Jackson Brown, Jr. said: “Never deprive someone of hope; it might be all they have.”  I hope you will enjoy these quotes on hope (and don’t you dare deprive me of that hope!). 

  • “Hope in reality is the worst of all evils because it prolongs the torments of man.” ~Nietzsche 
  • “Marriage is like putting your hand into a bag of snakes in the hope of pulling out an eel.” ~Leonardo da Vinci
  • “Three grand essentials to happiness in this life are: something to do, something to love, and something to hope for.” ~Joseph Addison
  • “Learn from yesterday, live for today, hope for tomorrow.” ~Albert Einstein
  • “Hope always begins in the dark.” ~Anne Lamott
  • “Only when it is dark enough, can you see the stars.” ~Martin Luther King, jr. 
  • “Hope is patience with the lamp lit.” ~Tertullian

We are in the last chapter of Mark Tietjen’s book, “Kierkegaard: A Christian Missionary to Christians” (IVP Academic, 2016); and this chapter talks about the relationship between love, faith and hope and, like the previous chapters, it’s great stuff. Here’s the bottom line: love is tough work and is impossible without a lot of faith and, even more so, a lot of hope. Let me float a few ideas past you why that is the case.

First, faith and hope make love a presupposition. When I approach someone, I am given a choice. I can love them, or I can play it safe and stay at arm’s length (I can give them the time, but I won’t give them anything close to my heart). Usually, I play it safe and ask that the other people to prove themselves worthy before I give them my time, energy and heart. But a love armed with faith and hope immediately encourages us to love that same person, long before they have the chance to “prove themselves worthy.” Why? Because our hope and faith are not in the person’s worthiness or in the likelihood that they will respond in kind, but rather our hope and faith are in God. When our love for the other is ensconced in faith and hope, they become a prayer that God will show up in our loving actions and bless that effort and us and the other person, even if that doesn’t happen right away. We have faith and hope in God that he will meet us in our loving others and so faith and hope propel us to love others immediately by giving ourselves to them. Is that dangerous? Could we be hurt?  Absolutely. But God’s command is not to protect ourselves from hurt, but to love our neighbor as ourselves. There’s an anonymous quote that says:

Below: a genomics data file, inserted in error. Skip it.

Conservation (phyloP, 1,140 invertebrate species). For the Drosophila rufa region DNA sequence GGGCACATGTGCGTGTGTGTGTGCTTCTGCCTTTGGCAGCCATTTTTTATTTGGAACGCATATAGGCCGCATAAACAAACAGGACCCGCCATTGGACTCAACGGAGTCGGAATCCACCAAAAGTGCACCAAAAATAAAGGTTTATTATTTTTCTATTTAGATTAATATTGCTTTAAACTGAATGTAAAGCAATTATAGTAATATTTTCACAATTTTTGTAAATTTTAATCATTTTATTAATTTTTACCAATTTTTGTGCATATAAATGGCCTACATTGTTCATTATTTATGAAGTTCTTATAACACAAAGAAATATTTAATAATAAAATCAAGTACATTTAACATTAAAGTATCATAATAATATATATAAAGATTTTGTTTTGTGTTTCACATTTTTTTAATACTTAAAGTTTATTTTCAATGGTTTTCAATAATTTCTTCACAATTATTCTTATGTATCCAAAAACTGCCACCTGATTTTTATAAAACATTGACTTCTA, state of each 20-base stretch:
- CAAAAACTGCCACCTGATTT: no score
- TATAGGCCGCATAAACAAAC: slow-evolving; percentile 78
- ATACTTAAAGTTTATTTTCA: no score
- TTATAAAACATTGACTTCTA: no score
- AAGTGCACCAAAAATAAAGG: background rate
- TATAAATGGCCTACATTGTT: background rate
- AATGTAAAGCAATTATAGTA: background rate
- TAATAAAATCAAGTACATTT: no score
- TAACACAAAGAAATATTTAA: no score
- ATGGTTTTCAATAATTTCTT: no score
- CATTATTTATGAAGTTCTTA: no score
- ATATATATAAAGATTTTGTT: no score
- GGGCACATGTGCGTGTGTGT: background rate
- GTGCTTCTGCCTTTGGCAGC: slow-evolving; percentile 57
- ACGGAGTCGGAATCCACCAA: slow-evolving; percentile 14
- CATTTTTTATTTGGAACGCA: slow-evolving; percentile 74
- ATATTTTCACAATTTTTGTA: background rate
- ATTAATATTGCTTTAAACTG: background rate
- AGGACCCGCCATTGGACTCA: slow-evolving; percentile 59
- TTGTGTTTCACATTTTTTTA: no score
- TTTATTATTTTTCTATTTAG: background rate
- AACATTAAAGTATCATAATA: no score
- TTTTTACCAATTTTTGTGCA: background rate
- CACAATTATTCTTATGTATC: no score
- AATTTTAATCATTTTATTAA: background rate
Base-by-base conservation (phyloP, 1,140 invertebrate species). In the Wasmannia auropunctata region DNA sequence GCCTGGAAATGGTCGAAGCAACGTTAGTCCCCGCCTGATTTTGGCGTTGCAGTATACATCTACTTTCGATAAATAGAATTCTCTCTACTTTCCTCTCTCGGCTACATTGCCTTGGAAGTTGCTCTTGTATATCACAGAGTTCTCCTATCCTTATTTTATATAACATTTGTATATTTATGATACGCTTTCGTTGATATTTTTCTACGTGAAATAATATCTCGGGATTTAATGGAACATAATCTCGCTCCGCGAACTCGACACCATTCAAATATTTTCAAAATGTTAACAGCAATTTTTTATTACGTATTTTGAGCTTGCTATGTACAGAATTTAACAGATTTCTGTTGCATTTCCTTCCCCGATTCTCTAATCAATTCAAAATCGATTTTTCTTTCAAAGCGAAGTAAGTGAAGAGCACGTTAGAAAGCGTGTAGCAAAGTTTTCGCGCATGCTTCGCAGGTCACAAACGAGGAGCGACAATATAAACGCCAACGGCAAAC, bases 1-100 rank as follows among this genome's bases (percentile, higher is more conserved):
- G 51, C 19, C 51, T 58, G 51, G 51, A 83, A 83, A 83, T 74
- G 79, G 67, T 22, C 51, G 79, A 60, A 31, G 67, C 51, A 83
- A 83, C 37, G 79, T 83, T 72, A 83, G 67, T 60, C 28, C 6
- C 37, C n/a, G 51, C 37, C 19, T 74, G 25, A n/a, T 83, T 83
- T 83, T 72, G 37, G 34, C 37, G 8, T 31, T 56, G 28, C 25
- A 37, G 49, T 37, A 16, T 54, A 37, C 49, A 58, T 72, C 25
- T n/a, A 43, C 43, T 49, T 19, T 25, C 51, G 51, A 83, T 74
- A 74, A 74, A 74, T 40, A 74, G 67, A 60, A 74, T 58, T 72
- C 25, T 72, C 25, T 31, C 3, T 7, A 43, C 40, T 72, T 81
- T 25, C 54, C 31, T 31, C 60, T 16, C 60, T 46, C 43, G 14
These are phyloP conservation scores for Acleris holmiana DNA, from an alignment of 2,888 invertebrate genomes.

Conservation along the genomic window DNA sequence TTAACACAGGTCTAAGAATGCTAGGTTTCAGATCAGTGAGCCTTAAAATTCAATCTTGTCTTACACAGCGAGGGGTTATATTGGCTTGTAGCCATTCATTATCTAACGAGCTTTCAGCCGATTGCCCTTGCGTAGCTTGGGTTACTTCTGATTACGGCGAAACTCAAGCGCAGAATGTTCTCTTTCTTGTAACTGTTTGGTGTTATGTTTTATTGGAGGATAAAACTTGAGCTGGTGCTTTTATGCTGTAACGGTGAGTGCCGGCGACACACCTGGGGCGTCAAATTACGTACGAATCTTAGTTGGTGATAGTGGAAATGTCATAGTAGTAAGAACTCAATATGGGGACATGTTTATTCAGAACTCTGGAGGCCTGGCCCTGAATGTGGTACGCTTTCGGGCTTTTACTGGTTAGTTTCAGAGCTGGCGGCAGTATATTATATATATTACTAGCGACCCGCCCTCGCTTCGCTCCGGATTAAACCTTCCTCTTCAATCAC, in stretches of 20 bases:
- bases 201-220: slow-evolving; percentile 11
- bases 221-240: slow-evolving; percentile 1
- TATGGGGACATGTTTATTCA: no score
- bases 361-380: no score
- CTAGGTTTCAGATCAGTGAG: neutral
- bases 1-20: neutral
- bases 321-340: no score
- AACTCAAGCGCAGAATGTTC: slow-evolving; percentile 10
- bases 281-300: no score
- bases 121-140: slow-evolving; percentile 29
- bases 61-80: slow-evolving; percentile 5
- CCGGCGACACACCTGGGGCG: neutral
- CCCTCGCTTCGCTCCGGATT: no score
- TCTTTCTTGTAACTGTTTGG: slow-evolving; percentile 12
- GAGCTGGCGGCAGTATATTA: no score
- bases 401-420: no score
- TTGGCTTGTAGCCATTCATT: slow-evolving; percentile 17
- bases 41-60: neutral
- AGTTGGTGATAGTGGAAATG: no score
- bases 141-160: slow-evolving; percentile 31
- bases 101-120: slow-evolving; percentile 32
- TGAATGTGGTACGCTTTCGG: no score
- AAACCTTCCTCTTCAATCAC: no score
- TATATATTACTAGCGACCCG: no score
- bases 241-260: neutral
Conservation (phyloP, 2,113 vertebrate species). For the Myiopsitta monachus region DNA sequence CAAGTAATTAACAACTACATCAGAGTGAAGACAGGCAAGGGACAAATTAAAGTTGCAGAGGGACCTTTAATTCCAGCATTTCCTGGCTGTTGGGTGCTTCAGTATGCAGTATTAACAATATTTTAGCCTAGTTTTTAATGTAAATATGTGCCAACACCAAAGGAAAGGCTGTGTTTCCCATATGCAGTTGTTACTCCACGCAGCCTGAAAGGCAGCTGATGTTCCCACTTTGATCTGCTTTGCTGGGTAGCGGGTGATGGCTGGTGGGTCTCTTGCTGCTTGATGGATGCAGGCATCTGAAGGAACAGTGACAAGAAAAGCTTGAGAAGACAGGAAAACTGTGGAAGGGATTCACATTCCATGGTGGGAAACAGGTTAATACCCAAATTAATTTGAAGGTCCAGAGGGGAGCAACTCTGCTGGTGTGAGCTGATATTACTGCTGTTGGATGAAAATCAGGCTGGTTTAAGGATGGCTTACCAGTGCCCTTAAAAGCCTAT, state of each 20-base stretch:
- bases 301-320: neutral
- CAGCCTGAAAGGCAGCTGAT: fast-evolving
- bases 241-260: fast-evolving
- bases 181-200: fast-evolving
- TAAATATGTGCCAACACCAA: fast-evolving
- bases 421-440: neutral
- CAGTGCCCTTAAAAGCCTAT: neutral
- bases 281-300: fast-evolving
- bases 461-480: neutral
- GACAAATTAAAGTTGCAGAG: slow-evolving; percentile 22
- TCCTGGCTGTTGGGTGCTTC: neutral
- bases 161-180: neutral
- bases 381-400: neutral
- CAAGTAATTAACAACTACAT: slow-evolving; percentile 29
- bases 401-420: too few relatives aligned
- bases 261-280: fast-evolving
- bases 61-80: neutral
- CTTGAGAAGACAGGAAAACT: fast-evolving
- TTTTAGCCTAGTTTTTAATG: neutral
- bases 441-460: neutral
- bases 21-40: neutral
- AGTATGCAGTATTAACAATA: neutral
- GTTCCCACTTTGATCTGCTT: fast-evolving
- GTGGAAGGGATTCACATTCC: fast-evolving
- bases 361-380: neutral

Love comes to those who still hope even though they’ve been disappointed; to those who still believe even though they’ve been betrayed, to those who still love even though they’ve been hurt before.” 

That’s our promise: that when we make love a presupposition and love others without first establishing a proper safety net, it is then that love grows in us.

Second, faith and hope believe the best about the person in front of us. The question why we don’t automatically love the people in front of us seems unnecessary to ask. After all, the list is almost endless. But perhaps the main reason is because we don’t trust each other, at least not enough to give each other our hearts. Instead of starting off with a presupposition of love, my first instinct is to have a presupposition of mistrust, a clear feeling that if I ventured forth in love, I would soon meet with disappointment, hurt or abuse. And as a result, I always find myself choosing to keep distance from the people around me. It is simply too dangerous. In fact, it is worse than that. I have built a solid castle wall of mistrust around me that protects me from my every interaction. 

“The psychologist William James describes this tendency as ‘a preference for error-avoidance over truth-acquisition’” (Tietjen).